MaMHA and the Washington State Department of Health
Washington Maternal Mental Health Access (MaMHA) is a funded project through the Washington State Department of Health (DOH) that will develop a program to train and support members of primary care clinics to improve perinatal suicide risk. The first four months of the project will include three introductory webinars to provide initial content and to engage a broad audience for a subsequent Continuous Quality Improvement (CQI) learning collaborative (one year project).
Nationally, approximately 700 women die each year from complications related to pregnancy and childbirth. CDC estimates 60% of these deaths are preventable. In Washington State, the Maternal Mortality Review Panel was established to review maternal deaths within the state and produce a biennial report with findings and recommendations to prevent future maternal deaths. The learning collaborative and the related introductory webinar topics will be informed by the findings from the state's Maternal Mortality Review panel on maternal mortality rates in the state.
Findings from the 2014-2016 Maternal Mortality Review Panel identified 100 pregnancy-associated deaths in 2014-2016, which are deaths that occur during pregnancy or the first year after pregnancy. The report found the leading underlying cause of death among pregnancy-related deaths (N=30) to be behavioral health conditions, including suicide and overdose (30%). Factors identified in the report that contributed to these rates included access to health care services, gaps in continuity of care (especially postpartum), gaps in clinical skill and quality of care, and lack of care coordination at the provider, facility, and systems levels.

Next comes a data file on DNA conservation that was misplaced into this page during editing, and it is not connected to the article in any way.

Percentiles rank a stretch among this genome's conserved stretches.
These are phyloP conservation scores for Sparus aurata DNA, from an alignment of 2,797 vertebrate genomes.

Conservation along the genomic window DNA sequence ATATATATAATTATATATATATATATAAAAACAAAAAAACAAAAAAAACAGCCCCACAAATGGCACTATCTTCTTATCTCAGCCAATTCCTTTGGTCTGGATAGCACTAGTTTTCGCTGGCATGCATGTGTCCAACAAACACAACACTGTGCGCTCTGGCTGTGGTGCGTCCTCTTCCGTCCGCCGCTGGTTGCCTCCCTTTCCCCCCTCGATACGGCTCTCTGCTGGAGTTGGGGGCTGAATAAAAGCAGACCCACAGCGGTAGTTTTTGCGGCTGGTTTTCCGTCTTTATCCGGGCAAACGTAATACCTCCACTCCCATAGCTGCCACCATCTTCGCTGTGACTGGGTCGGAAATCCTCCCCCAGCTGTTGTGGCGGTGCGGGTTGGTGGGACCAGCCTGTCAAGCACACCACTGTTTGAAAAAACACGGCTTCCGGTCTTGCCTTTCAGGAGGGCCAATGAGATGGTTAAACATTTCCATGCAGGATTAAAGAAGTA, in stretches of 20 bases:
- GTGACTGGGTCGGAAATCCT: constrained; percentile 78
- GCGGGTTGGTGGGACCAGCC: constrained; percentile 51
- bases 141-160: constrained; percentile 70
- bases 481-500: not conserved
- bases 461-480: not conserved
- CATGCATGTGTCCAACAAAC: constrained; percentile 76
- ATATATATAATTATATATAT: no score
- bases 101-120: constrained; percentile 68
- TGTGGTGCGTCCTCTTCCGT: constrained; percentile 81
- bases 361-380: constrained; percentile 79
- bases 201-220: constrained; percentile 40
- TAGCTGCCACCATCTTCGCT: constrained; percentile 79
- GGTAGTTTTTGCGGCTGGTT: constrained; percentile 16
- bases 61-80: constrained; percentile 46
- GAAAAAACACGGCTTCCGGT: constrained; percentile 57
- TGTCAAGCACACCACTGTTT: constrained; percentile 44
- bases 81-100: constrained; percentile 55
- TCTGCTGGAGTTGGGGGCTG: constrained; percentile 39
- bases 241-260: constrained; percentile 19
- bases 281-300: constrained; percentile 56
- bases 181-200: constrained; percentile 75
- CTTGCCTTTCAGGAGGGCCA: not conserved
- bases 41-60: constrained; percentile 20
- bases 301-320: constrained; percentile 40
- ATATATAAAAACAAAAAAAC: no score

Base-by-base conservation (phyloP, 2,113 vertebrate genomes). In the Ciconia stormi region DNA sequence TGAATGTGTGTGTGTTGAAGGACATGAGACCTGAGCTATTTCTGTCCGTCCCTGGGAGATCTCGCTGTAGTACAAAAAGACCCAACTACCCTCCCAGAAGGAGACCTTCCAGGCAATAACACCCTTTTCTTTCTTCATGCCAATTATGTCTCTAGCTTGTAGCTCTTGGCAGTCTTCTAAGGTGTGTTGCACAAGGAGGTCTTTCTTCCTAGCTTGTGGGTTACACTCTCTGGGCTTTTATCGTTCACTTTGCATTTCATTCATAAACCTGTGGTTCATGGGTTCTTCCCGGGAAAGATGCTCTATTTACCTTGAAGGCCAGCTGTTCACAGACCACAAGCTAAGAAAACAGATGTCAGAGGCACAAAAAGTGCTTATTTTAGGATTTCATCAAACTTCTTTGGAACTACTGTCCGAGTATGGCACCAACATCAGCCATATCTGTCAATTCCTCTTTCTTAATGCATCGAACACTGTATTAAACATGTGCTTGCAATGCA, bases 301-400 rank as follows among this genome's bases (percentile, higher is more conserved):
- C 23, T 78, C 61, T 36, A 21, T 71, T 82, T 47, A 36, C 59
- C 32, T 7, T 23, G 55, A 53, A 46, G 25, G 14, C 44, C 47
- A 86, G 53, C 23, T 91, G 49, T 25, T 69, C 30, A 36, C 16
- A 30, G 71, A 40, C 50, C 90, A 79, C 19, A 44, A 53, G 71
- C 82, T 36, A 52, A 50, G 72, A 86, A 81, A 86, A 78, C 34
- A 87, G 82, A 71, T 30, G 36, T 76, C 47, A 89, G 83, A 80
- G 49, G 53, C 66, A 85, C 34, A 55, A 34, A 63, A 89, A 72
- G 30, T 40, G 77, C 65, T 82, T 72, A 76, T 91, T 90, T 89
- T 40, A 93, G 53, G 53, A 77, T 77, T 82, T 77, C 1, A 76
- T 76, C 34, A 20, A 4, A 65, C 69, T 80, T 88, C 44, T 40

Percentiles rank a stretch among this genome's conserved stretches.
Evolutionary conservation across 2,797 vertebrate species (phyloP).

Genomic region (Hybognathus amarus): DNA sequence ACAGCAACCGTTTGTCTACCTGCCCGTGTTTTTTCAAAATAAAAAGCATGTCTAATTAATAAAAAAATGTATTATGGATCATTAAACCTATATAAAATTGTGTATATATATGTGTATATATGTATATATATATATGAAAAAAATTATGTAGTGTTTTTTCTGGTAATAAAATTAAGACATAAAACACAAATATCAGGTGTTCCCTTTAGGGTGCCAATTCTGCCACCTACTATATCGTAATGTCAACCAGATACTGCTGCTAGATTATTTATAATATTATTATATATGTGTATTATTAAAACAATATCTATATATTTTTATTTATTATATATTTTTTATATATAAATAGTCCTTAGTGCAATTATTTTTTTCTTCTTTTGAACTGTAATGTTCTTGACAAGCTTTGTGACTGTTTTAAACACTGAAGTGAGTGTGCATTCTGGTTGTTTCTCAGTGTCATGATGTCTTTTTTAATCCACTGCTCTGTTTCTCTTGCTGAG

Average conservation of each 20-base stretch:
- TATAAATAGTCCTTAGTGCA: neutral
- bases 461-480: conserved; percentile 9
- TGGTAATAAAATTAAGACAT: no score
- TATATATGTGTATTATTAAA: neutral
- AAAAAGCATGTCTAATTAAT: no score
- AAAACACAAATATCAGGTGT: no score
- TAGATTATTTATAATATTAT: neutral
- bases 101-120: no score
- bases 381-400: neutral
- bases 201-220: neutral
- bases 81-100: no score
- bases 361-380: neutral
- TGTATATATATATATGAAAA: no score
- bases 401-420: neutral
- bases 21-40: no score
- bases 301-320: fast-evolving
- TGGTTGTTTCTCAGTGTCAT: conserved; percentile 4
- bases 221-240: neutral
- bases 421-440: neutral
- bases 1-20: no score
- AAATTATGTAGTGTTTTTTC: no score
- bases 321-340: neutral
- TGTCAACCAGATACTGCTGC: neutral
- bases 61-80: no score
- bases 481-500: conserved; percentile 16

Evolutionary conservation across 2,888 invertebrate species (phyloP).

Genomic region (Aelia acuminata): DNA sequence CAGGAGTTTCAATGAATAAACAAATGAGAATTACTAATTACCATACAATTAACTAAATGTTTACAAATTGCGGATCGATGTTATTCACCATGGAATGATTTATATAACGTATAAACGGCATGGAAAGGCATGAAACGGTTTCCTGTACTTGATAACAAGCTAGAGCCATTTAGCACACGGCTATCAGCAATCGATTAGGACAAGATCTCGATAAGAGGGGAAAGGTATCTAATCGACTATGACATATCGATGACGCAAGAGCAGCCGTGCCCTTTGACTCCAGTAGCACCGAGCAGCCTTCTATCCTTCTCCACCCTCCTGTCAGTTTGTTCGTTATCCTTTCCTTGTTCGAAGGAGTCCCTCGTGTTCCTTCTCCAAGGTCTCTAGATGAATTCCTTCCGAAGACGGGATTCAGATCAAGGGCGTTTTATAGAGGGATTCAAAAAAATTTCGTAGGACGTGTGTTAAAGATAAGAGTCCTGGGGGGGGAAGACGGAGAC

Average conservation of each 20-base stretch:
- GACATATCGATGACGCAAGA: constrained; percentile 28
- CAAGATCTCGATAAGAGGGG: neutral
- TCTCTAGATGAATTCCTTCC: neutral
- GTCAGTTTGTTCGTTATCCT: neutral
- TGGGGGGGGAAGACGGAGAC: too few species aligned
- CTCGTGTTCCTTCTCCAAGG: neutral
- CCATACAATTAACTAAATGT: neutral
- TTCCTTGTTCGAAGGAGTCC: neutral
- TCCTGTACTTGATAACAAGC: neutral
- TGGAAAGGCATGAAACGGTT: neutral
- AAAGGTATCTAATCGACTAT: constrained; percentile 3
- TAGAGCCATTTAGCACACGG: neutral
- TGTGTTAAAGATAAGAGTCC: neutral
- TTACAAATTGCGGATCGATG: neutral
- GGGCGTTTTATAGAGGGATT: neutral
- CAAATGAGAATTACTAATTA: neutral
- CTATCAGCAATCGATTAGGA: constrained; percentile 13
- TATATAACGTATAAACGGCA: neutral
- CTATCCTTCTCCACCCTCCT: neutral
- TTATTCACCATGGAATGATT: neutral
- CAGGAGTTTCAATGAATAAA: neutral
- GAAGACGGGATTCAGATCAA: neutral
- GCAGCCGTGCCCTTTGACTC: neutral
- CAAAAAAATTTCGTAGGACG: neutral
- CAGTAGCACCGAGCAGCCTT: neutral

MaMHA webinar series and learning collaborative content and session leads
- Ian Bennett MD PhD, Depts of Family Medicine and Psychiatry and Behavioral Sciences, University of Washington
- Nadejda Bespalova MD, Dept of Psychiatry and Behavioral Sciences, University of Washington
- Ashley Heald, MA, CPHQ, the Aims Center, Dept of Psychiatry and Behavioral Sciences, University of Washington